From May to September in Alaska, I specialize in drift boat fishing for salmon on the Kasilof River.
On the Kasilof, king salmon season starts as soon as the ice clears off the river and ends officially July 31. There are two distinct runs of king salmon on the Kasilof. The first is the spring run, which spawns in the Crooked Creek tributary stream. The spring run is a hatchery-enhanced fishery. These fish, which average thirteen to twenty pounds, are marked with a clipped adipose fin. This is important to know because there are hatchery-only days when you can take only clipped-fin fish: Sunday, Monday, Wednesday, and Friday. There are also days when an angler is allowed to take either a hatchery or a wild king salmon: Tuesday, Thursday, and Saturday. In my experience, we typically catch around forty percent fin-clipped kings and sixty percent wild fish. In any year you are allowed to kill only three king salmon on the Kasilof River.
As the spring run declines and most of the fish are in the tributaries spawning, we start to see our main July run of fish show up. The first week in July can be slow, but it is also the time when the very large kings run through. Some of these fish can weigh up to seventy pounds and can take an hour to get to the boat. As the month of July pushes on, we see the majority of these fish showing up. These fish average thirty to forty pounds and can get as big as the mid seventy's. This can be a busy time on the Kasilof and normally the last two weeks of July book a year in advance. This is also the most productive time to catch a very large trophy king salmon in Alaska.
Sockeye Salmon are the most abundant and consistent salmon that migrate to the Kasilof River. On average over six million migrate to Cook Inlet and its tributaries. The Kasilof River gets a healthy run of sockeye salmon every year. Sockeye arguably fight harder than any other salmon out there. We like to say, if sockeye got as big as king salmon, you would never be able to land them! But they do not get as big as kings so we are able to target these hearty fighters with fly fishing set ups and other light-weight gear. Sockeye fishing is predominately done from the bank. Our trips start with floating down the scenic upper end of the Kasilof River and making our way farther down the river to where we take the boat to a river bar and then fish from shore. Sockeye fishing is also a great way to learn how to fly fish; if you can swing a rod you can catch a sockeye. These Kasilof River sockeye trips are a great way to spend a day on the river with your family and friends. The bag limits for sockeye on the Kasilof can change. You are currently allowed to keep three sockeye a day. In the chance there is an over abundant run of sockeye (like last year), Alaska Department of Fish and Game will raise the daily limit to six fish a person. Before going out on your own, always check with ADF&G to see what the limits and regulations are on the piece of water you are fishing.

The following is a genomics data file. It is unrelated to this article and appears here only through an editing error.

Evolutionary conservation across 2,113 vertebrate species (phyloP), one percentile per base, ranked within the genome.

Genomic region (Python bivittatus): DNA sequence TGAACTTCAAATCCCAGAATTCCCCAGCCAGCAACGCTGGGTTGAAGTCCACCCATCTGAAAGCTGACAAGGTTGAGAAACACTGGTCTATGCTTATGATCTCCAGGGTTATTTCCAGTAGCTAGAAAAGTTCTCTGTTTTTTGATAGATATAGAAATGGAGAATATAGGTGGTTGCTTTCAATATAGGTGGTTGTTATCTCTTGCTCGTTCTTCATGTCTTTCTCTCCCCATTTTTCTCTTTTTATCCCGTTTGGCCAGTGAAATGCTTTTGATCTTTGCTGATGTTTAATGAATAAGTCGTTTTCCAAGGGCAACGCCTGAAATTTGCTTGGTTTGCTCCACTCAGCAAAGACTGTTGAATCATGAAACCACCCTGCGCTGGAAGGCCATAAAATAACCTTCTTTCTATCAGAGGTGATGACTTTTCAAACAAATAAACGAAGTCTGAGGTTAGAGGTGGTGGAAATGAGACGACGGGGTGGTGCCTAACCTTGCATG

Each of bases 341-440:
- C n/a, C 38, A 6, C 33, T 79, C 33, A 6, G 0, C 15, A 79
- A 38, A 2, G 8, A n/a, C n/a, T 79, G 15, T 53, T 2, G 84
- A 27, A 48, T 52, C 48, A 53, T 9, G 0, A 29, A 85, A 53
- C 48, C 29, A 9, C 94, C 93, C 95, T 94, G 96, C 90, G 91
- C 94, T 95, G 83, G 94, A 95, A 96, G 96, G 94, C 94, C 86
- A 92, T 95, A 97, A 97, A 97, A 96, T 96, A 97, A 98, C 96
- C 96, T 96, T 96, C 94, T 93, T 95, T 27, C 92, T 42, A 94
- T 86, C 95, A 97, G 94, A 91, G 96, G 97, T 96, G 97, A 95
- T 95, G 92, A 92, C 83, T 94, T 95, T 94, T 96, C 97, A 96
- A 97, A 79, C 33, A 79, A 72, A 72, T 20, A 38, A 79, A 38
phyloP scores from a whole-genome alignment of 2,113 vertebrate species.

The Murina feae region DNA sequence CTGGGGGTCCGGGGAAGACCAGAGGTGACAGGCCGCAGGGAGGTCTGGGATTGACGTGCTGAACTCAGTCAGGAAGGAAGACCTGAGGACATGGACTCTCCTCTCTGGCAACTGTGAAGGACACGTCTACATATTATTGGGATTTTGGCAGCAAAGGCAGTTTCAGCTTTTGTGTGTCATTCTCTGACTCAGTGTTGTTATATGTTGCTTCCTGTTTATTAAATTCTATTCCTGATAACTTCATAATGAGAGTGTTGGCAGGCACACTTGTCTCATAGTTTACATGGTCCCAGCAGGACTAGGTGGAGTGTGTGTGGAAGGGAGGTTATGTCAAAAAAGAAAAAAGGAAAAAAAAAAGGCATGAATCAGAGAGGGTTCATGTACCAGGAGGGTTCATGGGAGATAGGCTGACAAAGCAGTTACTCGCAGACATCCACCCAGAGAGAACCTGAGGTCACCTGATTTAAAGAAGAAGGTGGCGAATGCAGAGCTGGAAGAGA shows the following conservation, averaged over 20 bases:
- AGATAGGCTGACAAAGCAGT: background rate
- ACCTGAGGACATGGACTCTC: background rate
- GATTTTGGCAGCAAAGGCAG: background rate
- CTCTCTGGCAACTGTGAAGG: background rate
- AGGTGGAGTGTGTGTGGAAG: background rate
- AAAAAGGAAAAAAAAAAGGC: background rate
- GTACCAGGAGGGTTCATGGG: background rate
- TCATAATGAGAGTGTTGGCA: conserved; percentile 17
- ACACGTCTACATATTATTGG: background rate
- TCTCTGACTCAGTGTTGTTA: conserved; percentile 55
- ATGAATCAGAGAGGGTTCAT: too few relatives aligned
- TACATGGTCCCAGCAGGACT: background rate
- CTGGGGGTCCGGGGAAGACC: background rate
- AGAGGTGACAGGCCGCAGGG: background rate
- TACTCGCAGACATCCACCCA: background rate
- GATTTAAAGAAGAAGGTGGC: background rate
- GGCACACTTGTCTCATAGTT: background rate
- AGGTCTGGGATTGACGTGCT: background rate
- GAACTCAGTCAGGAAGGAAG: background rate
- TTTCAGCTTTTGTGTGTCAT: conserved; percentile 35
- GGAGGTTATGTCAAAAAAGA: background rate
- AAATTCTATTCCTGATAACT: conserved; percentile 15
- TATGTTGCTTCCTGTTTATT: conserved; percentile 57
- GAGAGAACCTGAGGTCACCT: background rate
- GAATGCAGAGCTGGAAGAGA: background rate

In August, fishing for silver salmon and rainbow trout is one of the biggest attractions to the Kenai Peninsula. Silver salmon is one of the last salmon species to make their journey back to their home waters. They take the long route around the central and western part of Cook Inlet and slowly make their way to the Kenai and Kasilof Rivers on the eastern side of Cook Inlet. Silvers start their run up our rivers in late July and continue into the winter months. Unlike their relatives, the king and sockeye salmon who run the shoreline and near-shore areas, the silvers run more in the middle of the inlet, feeding the whole time. Silvers are voracious feeders and continue this behavior all the way through their spawning cycle. If you want the great Alaska fishing experience in August, try fishing for silver salmon on the Kasilof River.
This year we will not be offering drift boat halibut fishing adventures. I have leased my permit to a different outfitter so I can put all my energy into Kasilof salmon fishing. If you have any questions regarding halibut trips, please let me know and I can recommend some great charter captains in the area.
If you are looking for a great time fishing and a true Alaska experience, then a drift boat trip on the Kasilof River should be on the top of your list. If you have any questions, please feel free to call or email, and I will get back to you as soon as possible.
To schedule a trip, call or text: (315) 529-4204. Thank you for your interest in Kasilof River Guide, the best in guided drift boat fishing for salmon on the Kasilof River.